The AppMotoJam being a truly family-run affair, Kenny’s mom had worked on all of the registration paperwork to set up some fairly matched brackets. The rules were simple; these were elimination rounds so you had to beat your opponent to the top if you wanted to keep riding! The hill was in much better condition after having been graded, and it showed at the speed some of the guys were moving.
Patrick Duddy with his Tapcon tires ended up winning the Dyna class against some insanely tough competition from Zach Urbanowski from Connecticut. Both of these riders were moving up the hill faster than any of the dirt bikes, and that says a lot about how they can handle a 700-pound motorcycle! Tyler Brice, also in the Dyna class, was so determined he caught air coming off the finish line. These guys were not messing around. The “Hotdoggin’ Hooligan” class allowed riders to “run what ya brung,” and the Sportster class was jokingly renamed “Yer Sister’s Sportster.” In the same loving spirit, “Father Time” was open to any rider 50 years old and up. With close to a hundred racers and the short winter daylight hours, the racing was quick and there was no time lost. If you dumped it or started digging a hole with your rear, you were off the hill!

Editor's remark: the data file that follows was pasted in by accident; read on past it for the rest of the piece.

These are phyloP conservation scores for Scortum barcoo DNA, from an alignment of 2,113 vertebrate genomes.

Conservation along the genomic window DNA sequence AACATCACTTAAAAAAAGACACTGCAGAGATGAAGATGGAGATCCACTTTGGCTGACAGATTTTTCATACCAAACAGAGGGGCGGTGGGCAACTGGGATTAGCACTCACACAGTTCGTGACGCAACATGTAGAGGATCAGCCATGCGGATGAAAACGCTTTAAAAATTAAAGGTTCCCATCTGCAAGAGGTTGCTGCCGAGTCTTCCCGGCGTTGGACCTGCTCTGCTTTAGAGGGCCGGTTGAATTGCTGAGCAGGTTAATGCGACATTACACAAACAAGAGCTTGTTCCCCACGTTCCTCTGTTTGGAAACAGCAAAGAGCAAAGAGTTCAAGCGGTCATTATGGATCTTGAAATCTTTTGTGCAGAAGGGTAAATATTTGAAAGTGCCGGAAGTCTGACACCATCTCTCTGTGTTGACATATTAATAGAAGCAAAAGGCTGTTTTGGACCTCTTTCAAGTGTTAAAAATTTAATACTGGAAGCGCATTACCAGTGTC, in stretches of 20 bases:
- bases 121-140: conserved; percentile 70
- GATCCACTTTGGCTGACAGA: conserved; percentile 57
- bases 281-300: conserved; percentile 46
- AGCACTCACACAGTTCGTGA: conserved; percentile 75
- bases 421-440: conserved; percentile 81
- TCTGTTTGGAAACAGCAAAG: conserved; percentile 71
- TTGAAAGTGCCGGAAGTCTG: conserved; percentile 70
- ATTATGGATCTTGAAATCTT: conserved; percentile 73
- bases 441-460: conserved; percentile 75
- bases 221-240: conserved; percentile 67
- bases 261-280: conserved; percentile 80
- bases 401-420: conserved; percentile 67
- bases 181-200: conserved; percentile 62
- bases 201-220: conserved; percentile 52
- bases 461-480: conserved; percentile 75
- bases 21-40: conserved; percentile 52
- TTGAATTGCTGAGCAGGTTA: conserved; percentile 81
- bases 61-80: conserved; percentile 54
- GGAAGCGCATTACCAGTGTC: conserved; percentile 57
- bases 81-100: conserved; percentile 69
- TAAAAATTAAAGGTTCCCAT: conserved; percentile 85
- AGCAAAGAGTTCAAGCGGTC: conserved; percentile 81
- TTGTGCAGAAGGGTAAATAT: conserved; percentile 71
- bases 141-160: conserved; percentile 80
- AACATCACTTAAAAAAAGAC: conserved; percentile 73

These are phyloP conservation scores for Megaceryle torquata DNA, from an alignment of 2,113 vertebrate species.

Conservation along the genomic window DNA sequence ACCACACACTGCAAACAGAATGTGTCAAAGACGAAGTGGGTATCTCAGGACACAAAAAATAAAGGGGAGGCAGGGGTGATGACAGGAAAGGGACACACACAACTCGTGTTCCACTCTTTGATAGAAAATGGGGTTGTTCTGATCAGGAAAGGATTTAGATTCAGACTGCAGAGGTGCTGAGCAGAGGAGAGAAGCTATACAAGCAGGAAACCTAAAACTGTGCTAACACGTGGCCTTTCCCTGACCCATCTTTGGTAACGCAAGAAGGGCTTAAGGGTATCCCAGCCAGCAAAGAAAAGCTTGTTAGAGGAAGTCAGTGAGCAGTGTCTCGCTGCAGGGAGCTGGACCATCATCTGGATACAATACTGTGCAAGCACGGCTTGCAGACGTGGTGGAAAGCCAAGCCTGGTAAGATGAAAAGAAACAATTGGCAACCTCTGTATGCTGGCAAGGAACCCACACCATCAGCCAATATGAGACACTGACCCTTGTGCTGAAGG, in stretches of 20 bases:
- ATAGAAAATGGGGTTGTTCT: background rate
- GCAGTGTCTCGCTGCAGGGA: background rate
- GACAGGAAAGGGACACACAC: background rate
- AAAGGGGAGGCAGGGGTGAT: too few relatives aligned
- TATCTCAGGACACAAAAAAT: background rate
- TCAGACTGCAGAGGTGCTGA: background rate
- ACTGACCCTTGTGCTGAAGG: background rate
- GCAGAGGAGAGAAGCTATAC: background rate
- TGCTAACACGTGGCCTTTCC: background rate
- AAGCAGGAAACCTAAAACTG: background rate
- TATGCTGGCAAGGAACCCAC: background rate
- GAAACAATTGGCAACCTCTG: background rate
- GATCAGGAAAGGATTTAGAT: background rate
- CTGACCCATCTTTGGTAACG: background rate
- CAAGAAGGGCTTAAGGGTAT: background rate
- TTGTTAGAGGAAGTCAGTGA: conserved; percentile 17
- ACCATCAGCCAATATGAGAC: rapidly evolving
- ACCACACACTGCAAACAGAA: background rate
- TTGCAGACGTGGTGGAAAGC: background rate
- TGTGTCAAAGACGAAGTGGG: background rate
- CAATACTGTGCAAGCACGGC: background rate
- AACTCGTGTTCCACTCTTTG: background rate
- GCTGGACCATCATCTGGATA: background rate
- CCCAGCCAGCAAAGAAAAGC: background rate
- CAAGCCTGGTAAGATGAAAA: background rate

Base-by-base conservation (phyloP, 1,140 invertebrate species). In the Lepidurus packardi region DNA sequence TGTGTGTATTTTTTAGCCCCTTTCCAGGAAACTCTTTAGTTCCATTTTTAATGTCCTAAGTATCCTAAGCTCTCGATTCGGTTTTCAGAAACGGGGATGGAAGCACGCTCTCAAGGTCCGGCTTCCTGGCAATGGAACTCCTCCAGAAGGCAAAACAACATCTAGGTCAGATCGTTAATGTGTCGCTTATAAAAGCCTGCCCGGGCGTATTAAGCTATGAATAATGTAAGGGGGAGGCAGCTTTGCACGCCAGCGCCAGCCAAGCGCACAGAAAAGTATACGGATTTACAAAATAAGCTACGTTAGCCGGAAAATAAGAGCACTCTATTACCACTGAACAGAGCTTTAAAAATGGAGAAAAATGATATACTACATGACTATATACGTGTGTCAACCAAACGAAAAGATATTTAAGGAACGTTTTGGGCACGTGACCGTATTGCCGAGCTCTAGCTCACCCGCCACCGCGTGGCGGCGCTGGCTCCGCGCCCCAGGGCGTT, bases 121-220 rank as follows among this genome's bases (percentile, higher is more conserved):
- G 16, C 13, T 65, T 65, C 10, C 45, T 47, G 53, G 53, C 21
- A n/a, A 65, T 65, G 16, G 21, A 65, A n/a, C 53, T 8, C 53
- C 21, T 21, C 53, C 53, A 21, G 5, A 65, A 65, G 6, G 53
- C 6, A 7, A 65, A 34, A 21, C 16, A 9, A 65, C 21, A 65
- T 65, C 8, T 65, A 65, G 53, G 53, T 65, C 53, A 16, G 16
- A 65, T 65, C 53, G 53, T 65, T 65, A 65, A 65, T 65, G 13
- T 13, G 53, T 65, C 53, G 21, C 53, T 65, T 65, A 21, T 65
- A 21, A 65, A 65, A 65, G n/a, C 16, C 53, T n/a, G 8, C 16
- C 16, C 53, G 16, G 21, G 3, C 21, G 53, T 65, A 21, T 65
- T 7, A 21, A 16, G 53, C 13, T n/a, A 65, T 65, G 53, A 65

This was only the second AppMoto event, the first being a flat-track race in Cuddebackville, New York, at the Oakland Valley Park Raceway back in October. Kenny was more than stoked that this second event had drawn an even bigger crowd and managed to pack in even more racing time. Everyone had windburn from being outside in the cold for two days, but no one fared worse than Matt Rush whose voice was hoarse from running the course.
Of course, no race would be complete without an awards ceremony. The lodge welcomed everyone again with some tunes and brews. Champion jerseys were handed out to the winners of the classes, and Joseph Sharkey landed himself two first-place wins in both “Pro Class” and “King of the Hill.” There are plans in motion to bring more Appalachian Moto Jams throughout the next few months, all of which can be found on their website appmotojam.com.